Police Commissioner Karen Webb said when someone has a dangerous weapon in their possession, there is a "much greater likelihood" of a small-scale incident escalating into a fatal one.
Commissioner Webb was speaking after police seized more than 110 knives, 21 firearms and charged 232 people as part of a statewide crackdown on knife-related crime in response to an increase in the number of young people becoming both perpetrators and victims of knife-related offences in in the past five years.
Operation Foil II took place from Tuesday, June 14 to Saturday, June 18 to reduce the number of young people carrying knives in public and prevent violent incidents that cause significant harm.
"Our intelligence shows that some young people are increasingly carrying sharp instruments for self-defence, but they don't fully understand the potentially fatal consequences that this can have," Commissioner Webb said.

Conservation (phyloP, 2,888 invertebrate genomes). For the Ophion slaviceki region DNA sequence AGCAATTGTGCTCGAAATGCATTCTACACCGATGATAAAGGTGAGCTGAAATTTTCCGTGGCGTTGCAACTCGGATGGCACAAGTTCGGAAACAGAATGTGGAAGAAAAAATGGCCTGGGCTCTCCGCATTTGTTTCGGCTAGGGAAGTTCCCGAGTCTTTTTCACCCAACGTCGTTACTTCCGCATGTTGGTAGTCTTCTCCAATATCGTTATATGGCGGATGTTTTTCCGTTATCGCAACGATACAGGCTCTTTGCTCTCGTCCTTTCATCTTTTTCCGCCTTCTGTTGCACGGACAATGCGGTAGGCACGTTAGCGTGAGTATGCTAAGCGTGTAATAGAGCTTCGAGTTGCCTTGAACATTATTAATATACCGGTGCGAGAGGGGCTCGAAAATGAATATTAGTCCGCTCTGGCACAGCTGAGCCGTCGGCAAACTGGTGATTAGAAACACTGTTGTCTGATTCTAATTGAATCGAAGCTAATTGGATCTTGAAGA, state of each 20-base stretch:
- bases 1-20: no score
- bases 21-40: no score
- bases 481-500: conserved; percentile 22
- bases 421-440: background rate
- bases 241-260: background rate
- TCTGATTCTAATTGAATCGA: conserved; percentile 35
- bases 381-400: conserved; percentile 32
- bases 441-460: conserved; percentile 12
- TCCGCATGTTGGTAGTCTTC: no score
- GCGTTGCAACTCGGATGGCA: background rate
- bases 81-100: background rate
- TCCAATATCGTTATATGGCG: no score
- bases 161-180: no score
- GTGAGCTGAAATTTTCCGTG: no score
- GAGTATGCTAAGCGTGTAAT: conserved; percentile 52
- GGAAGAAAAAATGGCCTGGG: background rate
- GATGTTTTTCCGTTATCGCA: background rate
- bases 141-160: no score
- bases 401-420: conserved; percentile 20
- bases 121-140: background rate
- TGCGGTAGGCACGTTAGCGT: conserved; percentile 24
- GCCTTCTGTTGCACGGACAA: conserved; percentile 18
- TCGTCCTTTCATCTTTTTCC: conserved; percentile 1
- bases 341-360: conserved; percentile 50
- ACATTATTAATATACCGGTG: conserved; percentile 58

"We're trying to urge young people to think about the potential consequences of their actions, as one wrong decision can dramatically change your life."
The operation involved a two-stage approach that included highly-visible police patrols in high-risk locations, as well as Youth Command Officers visiting high schools to warn them about the risks of carrying weapons.
Police Minister Paul Toole said Operation Foil, along with other similar operations, will continue to be conducted across New South Wales to "prevent and disrupt" criminal behaviour.
"Carrying a knife, and even worse, using it to harm someone else will see you arrested, put before the courts, and potentially locked up for a very long time," Mr Toole said.
"Knife crime can forever change lives in an instant, and police will continue to proactively target and arrest anyone who poses a threat to the safety of the community."
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